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A Judicial Confirmation Hearing Is Not a Trial

Andrew C. McCarthy, National Review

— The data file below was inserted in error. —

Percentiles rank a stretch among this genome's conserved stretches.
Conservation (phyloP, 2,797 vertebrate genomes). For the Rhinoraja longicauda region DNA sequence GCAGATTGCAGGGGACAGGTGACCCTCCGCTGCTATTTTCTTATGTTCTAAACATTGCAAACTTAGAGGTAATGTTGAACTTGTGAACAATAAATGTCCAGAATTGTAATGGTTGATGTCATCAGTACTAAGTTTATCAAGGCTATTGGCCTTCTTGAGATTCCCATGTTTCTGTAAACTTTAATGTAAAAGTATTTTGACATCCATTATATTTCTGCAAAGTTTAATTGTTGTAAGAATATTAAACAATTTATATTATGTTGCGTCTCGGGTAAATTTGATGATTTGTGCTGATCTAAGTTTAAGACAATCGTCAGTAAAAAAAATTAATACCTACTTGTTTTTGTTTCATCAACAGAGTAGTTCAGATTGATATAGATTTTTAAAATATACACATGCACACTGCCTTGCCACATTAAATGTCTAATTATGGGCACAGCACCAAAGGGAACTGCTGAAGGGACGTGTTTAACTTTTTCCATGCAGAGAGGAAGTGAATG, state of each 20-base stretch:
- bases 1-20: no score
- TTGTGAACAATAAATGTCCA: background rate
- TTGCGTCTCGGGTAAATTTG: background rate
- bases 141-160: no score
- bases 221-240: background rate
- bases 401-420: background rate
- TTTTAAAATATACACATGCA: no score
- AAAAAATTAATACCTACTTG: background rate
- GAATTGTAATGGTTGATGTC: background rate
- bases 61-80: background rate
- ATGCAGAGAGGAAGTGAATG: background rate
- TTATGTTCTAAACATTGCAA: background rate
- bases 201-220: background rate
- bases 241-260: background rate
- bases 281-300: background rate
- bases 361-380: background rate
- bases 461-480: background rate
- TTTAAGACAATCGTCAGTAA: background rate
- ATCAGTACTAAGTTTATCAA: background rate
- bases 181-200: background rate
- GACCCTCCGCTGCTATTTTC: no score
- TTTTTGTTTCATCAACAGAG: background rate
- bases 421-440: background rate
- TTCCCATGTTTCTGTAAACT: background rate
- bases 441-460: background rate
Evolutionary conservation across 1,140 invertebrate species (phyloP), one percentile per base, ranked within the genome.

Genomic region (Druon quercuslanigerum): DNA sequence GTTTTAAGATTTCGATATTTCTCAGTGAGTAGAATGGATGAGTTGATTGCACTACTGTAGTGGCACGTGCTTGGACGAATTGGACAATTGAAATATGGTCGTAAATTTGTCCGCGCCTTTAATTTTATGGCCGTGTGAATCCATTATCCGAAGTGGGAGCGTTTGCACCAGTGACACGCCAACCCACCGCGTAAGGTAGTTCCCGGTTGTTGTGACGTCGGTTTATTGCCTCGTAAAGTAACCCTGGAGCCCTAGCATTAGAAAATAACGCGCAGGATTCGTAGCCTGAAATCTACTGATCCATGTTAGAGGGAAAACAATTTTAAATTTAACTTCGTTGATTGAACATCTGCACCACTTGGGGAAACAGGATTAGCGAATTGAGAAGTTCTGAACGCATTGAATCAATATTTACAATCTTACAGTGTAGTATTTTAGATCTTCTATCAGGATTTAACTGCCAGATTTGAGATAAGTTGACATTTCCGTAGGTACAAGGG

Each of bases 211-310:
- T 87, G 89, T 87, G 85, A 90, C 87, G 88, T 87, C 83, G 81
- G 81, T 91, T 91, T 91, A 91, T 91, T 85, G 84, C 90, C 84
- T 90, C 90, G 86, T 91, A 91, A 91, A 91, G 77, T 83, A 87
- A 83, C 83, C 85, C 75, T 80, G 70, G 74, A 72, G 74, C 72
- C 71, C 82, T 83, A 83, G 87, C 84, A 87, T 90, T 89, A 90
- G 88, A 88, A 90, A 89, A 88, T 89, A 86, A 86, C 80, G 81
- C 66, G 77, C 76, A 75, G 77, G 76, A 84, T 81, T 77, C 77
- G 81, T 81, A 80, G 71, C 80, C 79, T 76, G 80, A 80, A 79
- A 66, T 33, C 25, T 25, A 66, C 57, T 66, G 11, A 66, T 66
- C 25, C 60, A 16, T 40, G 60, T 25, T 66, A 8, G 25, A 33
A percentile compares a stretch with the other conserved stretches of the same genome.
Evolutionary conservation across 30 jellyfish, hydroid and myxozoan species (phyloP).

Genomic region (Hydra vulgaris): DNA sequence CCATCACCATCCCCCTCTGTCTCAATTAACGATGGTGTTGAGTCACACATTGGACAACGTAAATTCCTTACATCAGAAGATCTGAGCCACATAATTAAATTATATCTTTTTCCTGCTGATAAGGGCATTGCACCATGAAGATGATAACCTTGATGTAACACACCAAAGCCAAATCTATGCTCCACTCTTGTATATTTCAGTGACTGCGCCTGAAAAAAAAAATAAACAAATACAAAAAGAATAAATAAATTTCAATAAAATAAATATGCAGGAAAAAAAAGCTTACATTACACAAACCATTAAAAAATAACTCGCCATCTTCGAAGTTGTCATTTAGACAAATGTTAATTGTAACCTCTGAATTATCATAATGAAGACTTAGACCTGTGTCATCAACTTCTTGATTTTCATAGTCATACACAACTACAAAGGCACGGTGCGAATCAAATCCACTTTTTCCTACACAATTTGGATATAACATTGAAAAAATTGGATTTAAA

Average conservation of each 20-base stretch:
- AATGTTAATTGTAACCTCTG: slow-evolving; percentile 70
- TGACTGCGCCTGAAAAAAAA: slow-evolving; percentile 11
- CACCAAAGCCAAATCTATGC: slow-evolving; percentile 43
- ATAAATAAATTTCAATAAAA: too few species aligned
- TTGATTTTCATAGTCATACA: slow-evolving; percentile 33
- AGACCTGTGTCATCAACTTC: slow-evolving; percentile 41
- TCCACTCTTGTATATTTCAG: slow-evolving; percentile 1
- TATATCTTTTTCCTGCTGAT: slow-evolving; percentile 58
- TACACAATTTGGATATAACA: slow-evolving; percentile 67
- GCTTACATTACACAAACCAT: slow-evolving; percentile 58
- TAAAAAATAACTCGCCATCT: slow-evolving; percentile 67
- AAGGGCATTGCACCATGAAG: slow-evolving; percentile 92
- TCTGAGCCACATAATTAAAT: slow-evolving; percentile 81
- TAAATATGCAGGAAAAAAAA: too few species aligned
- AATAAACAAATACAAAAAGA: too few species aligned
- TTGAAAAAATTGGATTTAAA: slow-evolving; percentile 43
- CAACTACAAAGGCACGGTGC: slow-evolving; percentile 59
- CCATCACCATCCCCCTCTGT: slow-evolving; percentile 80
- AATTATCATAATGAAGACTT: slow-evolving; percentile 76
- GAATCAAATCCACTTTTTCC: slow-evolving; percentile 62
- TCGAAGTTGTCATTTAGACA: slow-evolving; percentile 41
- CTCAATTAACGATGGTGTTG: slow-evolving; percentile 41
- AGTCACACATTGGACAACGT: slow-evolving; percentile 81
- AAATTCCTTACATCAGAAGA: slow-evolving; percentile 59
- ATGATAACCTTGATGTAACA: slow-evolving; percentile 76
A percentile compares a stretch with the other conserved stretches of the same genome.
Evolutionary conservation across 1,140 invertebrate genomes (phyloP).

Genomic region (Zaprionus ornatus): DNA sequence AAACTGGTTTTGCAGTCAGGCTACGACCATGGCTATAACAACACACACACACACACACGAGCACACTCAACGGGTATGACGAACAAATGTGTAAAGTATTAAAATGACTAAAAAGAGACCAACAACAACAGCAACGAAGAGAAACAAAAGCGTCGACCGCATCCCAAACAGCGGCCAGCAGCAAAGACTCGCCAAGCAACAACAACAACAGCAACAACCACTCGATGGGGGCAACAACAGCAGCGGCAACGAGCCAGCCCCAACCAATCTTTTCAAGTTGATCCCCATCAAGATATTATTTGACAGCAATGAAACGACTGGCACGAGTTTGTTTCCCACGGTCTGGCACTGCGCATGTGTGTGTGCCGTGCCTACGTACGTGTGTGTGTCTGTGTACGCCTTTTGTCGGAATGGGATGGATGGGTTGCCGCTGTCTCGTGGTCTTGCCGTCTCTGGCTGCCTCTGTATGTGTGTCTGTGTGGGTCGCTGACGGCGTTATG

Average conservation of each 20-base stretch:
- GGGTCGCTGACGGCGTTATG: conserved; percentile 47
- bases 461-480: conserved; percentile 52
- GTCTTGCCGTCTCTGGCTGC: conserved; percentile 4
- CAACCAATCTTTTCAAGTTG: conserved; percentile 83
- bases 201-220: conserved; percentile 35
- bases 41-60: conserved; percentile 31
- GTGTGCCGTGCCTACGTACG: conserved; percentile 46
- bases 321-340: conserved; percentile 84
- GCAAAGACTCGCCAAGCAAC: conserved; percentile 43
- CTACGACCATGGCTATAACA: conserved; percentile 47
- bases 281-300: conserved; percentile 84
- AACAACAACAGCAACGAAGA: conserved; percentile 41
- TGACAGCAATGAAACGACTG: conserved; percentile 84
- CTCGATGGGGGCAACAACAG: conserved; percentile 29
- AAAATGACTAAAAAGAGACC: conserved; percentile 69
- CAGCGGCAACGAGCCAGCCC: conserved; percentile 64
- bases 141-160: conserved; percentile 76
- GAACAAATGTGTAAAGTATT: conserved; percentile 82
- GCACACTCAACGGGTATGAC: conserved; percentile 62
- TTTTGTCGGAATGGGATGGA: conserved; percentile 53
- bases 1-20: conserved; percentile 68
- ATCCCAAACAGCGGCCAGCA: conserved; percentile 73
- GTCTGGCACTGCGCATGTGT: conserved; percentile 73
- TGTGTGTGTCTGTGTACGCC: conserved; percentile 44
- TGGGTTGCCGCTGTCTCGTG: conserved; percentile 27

In the first 150 years of constitutional governance, nominees did not appear at confirmation hearings. After all, their public records were more than sufficient for lawmakers to appraise their suitability, and they could not ethically answer the questions of real interest — how they would decide various kinds of cases. It was better back then. It was particularly better than what hearings became in the 1980s, when television and “borking” made them hyper-politicized — theater that was as much about celebrity senators as judicial nominees.